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July 3 @ 7:00 pm - July 31 @ 9:30 pm¥25000
Write a complete feature script over five weeks with both in-class and e-mail support.
Who is this class for?
This class is designed for people who need not have actually written a feature script before but feel like they know the basics of such things as the three-act structure, character arcs, and subtext in dialogue. To start the class, you must come ready with a solid sense of an idea you want to write.
The class is particularly sensitive to the needs of those for whom English is a second language. Although native speakers are welcome and the class introduces a lot of jargon, it will be taught at a general-vocabulary level appropriate for all learners of English.
What will this class teach you?
Instead of teaching you the basics of how to write, this class will hold your hand through the process of actually writing a first draft. There is no guarantee that you will finish your script, but if you can commit to putting in two hours a day of homework in addition to the two-and-a-half hours of class time once a week, the instructor will do everything in his power to help you get over that finish line.
How does it work?
In class each week, we will read ten pages each from up to three different student-volunteers (from wherever they’re up to in the writing process), with the other members of the class acting out roles from that person’s script. After reading the sample, we will collectively give the writer feedback in class.
The spectre of presenting work in front of one’s classmates is designed to be the kind of peer pressure needed to keep you writing. For those who miss the chance to read in class a given week, the instructor will provide detailed notes on the pages sent to him electronically.
Class 1: Outlining
In this first, introductory class, you will outline your feature script with the help of the instructor. Using index cards for brief summaries of the beats of your idea, you will lay out the scene sequences of your entire story so that you are ready for the first week’s homework: writing the twenty-to-thirty pages of the first act.
Class 2: Act I
In this class, we will look at samples of the first acts of three students’ scripts. We will focus on identifying such things as the inciting incident, main character, refusal of the call, inner need, and first turning point. The homework will then be to write the first half of the second act.
Class 3: Act II (Pt. I)
You have established your characters, their needs and goals. Now is time for what screenwriting guru, Blake Synder calls “Fun and Games” or “The Promise of the Premise”—the trailer moments that are the core of the film’s concept. We will examine samples of the first halves of your second acts and look for the B-story and mid-point, including any incipient arc growth present there. The homework will be to finish that second act.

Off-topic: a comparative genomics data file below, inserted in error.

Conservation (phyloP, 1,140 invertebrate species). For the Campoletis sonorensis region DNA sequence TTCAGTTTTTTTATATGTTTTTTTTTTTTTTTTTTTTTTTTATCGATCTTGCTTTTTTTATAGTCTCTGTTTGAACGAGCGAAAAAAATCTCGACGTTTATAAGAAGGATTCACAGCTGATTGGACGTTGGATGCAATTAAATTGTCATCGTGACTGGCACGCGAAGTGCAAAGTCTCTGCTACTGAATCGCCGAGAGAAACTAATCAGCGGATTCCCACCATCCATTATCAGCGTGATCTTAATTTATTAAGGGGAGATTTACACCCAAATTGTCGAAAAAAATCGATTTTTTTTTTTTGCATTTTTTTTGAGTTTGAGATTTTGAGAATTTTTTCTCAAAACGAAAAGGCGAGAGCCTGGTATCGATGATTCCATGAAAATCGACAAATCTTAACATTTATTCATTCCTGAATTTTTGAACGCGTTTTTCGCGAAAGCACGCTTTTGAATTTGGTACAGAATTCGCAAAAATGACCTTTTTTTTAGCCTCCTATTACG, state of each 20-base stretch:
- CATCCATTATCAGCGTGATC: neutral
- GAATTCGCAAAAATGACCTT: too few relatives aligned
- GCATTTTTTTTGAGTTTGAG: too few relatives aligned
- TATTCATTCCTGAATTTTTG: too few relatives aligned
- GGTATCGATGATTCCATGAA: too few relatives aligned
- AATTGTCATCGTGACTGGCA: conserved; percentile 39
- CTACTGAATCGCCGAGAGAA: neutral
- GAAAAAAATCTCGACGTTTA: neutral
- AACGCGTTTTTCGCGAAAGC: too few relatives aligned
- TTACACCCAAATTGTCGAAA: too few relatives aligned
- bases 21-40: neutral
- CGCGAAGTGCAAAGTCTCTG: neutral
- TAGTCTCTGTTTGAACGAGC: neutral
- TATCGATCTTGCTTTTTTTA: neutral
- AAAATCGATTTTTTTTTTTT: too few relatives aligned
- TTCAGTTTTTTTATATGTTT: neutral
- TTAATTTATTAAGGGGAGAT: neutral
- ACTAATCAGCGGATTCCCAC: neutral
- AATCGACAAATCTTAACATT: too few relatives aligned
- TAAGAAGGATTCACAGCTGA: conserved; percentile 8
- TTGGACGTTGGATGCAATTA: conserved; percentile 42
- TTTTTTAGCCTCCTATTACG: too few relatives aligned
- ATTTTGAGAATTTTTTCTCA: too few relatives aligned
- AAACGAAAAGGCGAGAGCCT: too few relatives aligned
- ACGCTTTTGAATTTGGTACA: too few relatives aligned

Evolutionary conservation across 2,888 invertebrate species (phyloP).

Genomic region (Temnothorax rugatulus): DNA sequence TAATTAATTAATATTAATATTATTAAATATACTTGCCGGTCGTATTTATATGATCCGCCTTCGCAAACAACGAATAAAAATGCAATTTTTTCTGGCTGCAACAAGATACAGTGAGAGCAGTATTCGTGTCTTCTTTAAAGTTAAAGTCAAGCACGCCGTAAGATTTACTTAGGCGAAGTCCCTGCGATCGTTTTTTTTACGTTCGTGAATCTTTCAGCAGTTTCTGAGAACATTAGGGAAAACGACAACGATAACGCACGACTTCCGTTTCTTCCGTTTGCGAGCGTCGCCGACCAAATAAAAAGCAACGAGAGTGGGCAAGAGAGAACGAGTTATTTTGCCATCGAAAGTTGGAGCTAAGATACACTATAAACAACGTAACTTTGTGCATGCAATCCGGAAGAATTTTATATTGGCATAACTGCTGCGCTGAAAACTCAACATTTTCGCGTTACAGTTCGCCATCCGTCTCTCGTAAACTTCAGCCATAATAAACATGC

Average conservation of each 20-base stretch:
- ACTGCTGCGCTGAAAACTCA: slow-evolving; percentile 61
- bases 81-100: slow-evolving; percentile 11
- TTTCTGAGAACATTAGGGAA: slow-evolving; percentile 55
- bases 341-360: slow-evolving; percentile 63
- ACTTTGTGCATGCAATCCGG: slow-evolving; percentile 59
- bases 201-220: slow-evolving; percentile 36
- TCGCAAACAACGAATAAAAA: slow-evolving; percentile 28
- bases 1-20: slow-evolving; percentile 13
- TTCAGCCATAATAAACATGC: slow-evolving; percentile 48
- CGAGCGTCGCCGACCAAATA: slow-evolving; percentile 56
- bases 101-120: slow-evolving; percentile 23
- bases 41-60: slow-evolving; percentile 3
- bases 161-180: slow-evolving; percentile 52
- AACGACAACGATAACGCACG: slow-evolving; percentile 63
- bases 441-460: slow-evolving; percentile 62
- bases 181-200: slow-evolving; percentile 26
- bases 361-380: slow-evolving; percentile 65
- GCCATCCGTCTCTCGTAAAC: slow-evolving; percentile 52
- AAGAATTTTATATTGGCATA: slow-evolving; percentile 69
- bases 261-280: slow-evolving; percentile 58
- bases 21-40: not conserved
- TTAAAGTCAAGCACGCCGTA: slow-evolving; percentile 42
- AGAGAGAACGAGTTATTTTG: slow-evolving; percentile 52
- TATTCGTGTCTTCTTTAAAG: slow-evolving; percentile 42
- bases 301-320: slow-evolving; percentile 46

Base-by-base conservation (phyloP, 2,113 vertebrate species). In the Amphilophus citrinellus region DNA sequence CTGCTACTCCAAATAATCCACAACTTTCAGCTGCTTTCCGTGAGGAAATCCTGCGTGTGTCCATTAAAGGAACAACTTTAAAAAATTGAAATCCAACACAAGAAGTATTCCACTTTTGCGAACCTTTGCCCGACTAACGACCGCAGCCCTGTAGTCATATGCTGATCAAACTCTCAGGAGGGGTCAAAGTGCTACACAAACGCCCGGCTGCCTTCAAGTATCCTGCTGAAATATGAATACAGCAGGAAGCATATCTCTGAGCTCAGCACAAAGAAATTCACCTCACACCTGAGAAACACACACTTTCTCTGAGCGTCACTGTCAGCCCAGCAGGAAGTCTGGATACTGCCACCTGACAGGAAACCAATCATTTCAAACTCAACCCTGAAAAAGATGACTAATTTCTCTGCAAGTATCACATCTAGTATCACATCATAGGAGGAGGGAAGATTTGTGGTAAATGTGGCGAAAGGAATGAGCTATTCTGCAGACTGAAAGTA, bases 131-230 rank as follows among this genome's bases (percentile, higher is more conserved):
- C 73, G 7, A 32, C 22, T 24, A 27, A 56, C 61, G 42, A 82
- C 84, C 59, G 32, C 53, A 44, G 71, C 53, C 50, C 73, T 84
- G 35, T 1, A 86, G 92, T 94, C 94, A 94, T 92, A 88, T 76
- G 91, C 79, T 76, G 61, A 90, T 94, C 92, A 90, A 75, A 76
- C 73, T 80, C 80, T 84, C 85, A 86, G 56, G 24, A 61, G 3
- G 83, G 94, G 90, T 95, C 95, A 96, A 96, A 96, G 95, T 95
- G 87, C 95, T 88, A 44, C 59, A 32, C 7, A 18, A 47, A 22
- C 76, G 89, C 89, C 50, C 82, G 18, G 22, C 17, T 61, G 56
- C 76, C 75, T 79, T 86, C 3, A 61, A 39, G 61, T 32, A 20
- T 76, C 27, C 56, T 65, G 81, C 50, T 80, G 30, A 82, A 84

Class 4: Act II (Pt. II)
Here we will look at the rising stakes and complications that build toward the second turning point, when all hope looks lost. The second act is often the hardest part for screenwriters, and so this class will be about getting your characters over that hump and into the excitement of the big finale. For this, the penultimate class’s homework, you are to finish your script by writing its third and final act.
Class 5: Act III
The third act is where you bring everything together and pay-off all that you’ve set up, possibly including any twists. If you have a character arc, this is where the character grows—or tragically fails to. Most importantly, we will be focusing on the climax, where the film achieves either a happy, sad, or mixed ending. As ongoing e-mail support for this class, the instructor will read and give detailed feedback on anything students were unable to complete within the five weeks of the class.
July 3 2019 – 19:00-21:30
July 10 2019 — 19:00-21:30
July 17 2019 — 19:00-21:30
July 24 2019 — 19:00-21:30
July 31 2019 — 19:00-21:30
Meet the Instructor
Matthew Allen is an award-winning Australian screenwriter who has written and rewritten scripts for, and optioned scripts to, the producers of such films as The Boondock Saints (Willem Dafoe), The Bucket List (Jack Nicholson, Morgan Freeman), and Grudge Match (Sylvester Stallone, Robert De Niro). Allen studied screenwriting under such luminaries as UCLA’s Richard Walter and Academy-Award-winning screenwriter, Leonard Schrader. In addition, he has worked in both development and production, interning for such power-players as Jon Landau (Titanic, Avatar). Having seen the business from the inside and out, Allen knows what both Hollywood readers (one of which he has been) and screenwriting competitions (several of which he has placed in) are looking for. Allen has lived in Japan for years and speaks with an easy-to-understand, American accent. Find out more about Matthew Allen.